German ex-Chancellor Helmut Schmidt dies at 96
Helmut Schmidt, who served as West German Chancellor from 1974 to 1982, has died aged 96, his office says.
Mr Schmidt, who was a Social Democrat, was an architect of the European Monetary System, which linked EU currencies and helped pave the way to the euro. He also helped to consolidate Germany's post-war economic boom.
Chancellor Angela Merkel hailed him as a "political institution" in Germany.
He is seen as one of the most popular German leaders since WWII.
Mr Schmidt died on Tuesday afternoon in his home city of Hamburg, his doctor Heiner Greten was quoted as saying by German media.
The doctor provided no further details.
In a televised tribute, Ms Merkel said her predecessor was an authority "whose advice and judgement meant something to me".
She said Germans had developed a "deep affection" for him and were "impressed by his personal humility as well as his sense of duty".
Reacting to the news, European Parliament President Martin Schulz said he was "deeply affected" by the death.
"He was an outstanding chancellor, his death marks a turning point for Germany and Europe," he said.
European Commission President Jean-Claude Juncker said Mr Schmidt was "a special man whose political courage has moved many."
Paying tribute to Mr Schmidt, French President Francois Hollande described him as "a great European".
"He was a man who, until his final breath, knew how to give a speech and especially to tell Germans that they had a role to play... that it was within Europe that they should act", Mr Hollande said.
Helmut Schmidt was a far-sighted strategist who lived to see his ambitions for Germany fulfilled in 1990, the BBC's Jenny Hill in Berlin reports.
By 1972, Mr Schmidt was finance minister in the government of Willy Brandt, a brilliant manager of the economic miracle. Two years later he himself was chancellor.
The Berlin Wall dividing West and East Germany was the front line in a dangerous Cold War at the time.
With skilled diplomacy, Mr Schmidt pursued detente with communist leaders on the other side, but when the Soviet Union stepped up the arms race, he stood firm, our correspondent says.
Braving fierce protests at home, he let America deploy medium-range nuclear missiles on West German soil to keep the military balance.
Analysis: BBC's Jenny Hill in Berlin
The German newspaper Spiegel has described him as "the pilot of the century", and Helmut Schmidt certainly guided his country through tumultuous and dramatic times: economic recession, the great oil crisis of the 1970s.
But, arguably, he'll be remembered most vividly for his refusal to negotiate with the home-grown terrorism of the far-left Red Army Faction.
In 1977, the Red Army Faction terrorised Germany with a bloody and intense campaign of violence. When, later that year, Palestinian hijackers forced a German passenger plane to land in Mogadishu and demanded the release of several RAF leaders from prison, Helmut Schmidt ordered special forces to storm the plane - killing three of the hijackers.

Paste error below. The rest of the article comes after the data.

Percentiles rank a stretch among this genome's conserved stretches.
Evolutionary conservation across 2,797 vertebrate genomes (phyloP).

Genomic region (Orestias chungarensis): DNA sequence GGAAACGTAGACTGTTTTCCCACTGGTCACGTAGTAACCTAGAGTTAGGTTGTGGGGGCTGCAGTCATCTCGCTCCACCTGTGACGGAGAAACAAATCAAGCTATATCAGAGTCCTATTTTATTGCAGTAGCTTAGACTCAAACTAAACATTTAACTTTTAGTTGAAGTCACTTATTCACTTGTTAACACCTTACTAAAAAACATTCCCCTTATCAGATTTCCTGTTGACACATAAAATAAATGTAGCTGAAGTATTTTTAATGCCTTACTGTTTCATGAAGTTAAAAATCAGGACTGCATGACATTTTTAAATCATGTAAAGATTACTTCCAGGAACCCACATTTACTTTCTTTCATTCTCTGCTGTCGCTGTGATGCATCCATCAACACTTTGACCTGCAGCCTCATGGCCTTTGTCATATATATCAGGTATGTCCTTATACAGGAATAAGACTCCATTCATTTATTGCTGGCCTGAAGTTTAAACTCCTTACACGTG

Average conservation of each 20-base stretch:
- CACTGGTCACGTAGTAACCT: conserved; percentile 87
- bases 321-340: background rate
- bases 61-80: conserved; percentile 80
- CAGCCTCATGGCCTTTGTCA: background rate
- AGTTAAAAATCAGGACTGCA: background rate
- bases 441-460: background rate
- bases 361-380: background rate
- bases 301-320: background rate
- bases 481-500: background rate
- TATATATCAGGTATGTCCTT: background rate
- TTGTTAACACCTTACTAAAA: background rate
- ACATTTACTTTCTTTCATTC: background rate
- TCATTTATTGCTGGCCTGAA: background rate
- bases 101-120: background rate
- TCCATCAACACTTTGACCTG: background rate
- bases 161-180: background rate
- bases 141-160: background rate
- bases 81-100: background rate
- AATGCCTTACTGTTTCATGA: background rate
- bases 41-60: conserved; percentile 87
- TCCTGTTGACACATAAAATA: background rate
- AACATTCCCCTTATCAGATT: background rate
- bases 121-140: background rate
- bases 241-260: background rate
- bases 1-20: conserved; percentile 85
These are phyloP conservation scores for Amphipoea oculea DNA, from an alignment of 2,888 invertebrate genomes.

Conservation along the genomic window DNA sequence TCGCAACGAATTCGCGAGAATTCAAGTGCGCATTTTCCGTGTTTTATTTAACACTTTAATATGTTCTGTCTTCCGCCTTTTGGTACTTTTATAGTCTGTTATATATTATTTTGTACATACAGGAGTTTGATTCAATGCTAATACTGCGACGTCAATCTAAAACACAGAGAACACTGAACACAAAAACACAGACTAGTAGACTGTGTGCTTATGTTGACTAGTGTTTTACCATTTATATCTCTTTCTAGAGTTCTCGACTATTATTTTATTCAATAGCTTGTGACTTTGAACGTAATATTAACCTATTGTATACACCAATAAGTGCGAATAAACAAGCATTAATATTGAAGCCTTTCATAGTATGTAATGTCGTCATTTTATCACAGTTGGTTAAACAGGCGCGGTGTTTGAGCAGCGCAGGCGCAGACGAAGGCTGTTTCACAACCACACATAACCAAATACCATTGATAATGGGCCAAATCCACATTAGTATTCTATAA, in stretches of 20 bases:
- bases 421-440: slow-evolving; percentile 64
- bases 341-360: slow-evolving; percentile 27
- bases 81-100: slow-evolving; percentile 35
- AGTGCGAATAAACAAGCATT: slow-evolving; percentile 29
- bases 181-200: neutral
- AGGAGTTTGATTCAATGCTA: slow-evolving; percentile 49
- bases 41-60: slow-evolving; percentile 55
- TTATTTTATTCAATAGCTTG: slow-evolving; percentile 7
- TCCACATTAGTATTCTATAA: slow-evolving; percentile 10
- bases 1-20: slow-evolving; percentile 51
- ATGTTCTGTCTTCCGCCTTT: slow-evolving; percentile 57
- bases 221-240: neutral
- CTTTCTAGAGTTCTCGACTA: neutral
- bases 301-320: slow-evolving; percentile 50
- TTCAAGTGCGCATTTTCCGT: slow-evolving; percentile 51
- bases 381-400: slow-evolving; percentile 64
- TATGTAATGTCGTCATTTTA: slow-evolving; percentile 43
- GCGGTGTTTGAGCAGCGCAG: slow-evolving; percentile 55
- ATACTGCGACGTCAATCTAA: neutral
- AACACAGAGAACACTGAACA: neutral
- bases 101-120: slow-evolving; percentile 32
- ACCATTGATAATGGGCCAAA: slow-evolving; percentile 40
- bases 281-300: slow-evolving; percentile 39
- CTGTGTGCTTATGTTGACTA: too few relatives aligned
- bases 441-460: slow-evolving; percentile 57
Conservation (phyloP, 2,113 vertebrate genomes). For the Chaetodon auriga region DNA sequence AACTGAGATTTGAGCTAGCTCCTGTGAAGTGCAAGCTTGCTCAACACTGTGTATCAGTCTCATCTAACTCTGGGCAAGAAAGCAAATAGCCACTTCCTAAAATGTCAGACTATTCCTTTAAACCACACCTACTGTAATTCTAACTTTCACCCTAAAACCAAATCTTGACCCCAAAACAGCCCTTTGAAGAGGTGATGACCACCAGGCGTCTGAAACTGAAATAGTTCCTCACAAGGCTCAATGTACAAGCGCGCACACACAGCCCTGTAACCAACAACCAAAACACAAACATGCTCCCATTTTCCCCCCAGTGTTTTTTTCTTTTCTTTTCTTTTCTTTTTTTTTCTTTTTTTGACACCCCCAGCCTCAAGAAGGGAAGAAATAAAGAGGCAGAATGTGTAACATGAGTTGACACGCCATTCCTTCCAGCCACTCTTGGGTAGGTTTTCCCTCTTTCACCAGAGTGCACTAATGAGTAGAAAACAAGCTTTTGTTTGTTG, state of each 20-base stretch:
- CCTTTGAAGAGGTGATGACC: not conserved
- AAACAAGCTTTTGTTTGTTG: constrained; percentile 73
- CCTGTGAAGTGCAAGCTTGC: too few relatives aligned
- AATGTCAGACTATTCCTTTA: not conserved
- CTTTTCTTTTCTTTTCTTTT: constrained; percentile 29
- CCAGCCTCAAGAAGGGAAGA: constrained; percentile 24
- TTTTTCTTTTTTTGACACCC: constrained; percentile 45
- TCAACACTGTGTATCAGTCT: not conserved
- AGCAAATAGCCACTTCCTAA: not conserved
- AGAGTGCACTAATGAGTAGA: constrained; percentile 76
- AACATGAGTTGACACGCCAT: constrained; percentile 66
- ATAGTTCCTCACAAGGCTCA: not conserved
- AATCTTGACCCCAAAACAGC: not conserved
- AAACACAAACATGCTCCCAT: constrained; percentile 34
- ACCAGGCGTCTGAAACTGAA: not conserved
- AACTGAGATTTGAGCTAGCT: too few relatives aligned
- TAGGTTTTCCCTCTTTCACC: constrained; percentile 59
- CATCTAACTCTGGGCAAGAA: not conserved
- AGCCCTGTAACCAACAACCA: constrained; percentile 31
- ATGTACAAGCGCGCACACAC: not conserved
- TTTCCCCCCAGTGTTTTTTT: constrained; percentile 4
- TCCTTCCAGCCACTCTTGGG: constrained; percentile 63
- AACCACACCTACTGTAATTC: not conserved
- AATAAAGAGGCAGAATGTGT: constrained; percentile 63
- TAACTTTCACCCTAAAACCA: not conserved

Today in Germany he was remembered as skilled diplomat who eased Cold War tensions, forged a lasting relationship with France and laid the foundations for the European Union.
His legacy - said German Vice-Chancellor Sigmar Gabriel - was Europe.
"In 2011 he gave his last great speech. He reminded us that Germany must not overplay its leadership role in Europe and that we have a responsibility to keep Europe together. In these days and weeks when people are disappointed by developments in Europe these words will ring in our memory," Mr Gabriel said.
Helmut Schmidt will be remembered for his wit, his abilities on the piano, but also for his chain smoking.
During the last years of his life he refused to extinguish his beloved cigarettes - even while appearing live on television.
The German tabloid newspaper Bild puts it simply: "Germany mourns."
Strongly pro-European, Mr Schmidt together with French leaders launched the European Monetary System in 1979. This later paved the way for the euro.
He will also be remembered for leading his country through a period of political violence in which groups - such as the Red Army Faction - carried out bombings and kidnappings, our correspondent says.
In 1982, the coalition led by Mr Schmidt's party collapsed and he lost power to Helmut Kohl.
'Big Mouth Schmidt'
Born in a tough, working-class district of Hamburg in 1918, a month after the end of World War I, Helmut Schmidt spent his early years in a Germany wracked by political, economic and social strife.
Aged 14 when the Nazi Party came to power, he became a group leader in the Hitler Youth, joined the German army in 1937 and, during World War II, saw action on both the eastern and western fronts.
Promoted to first lieutenant rank and the recipient of an Iron Cross, Helmut Schmidt was captured by the British after the Battle of the Bulge in the winter of 1944-45.
While in captivity, his fellow prisoners of war convinced him to become a Social Democrat. Joining the party on demobilisation in 1946, he progressed effortlessly through its ranks.
He graduated from Hamburg University in 1949, having been national chairman of the Social Democrats' student wing, and became an economic adviser to the Hamburg government.
He was elected to the federal parliament in 1953, where his verbosity soon earned him the nickname "Schmidt-Schnauze" (Big Mouth Schmidt).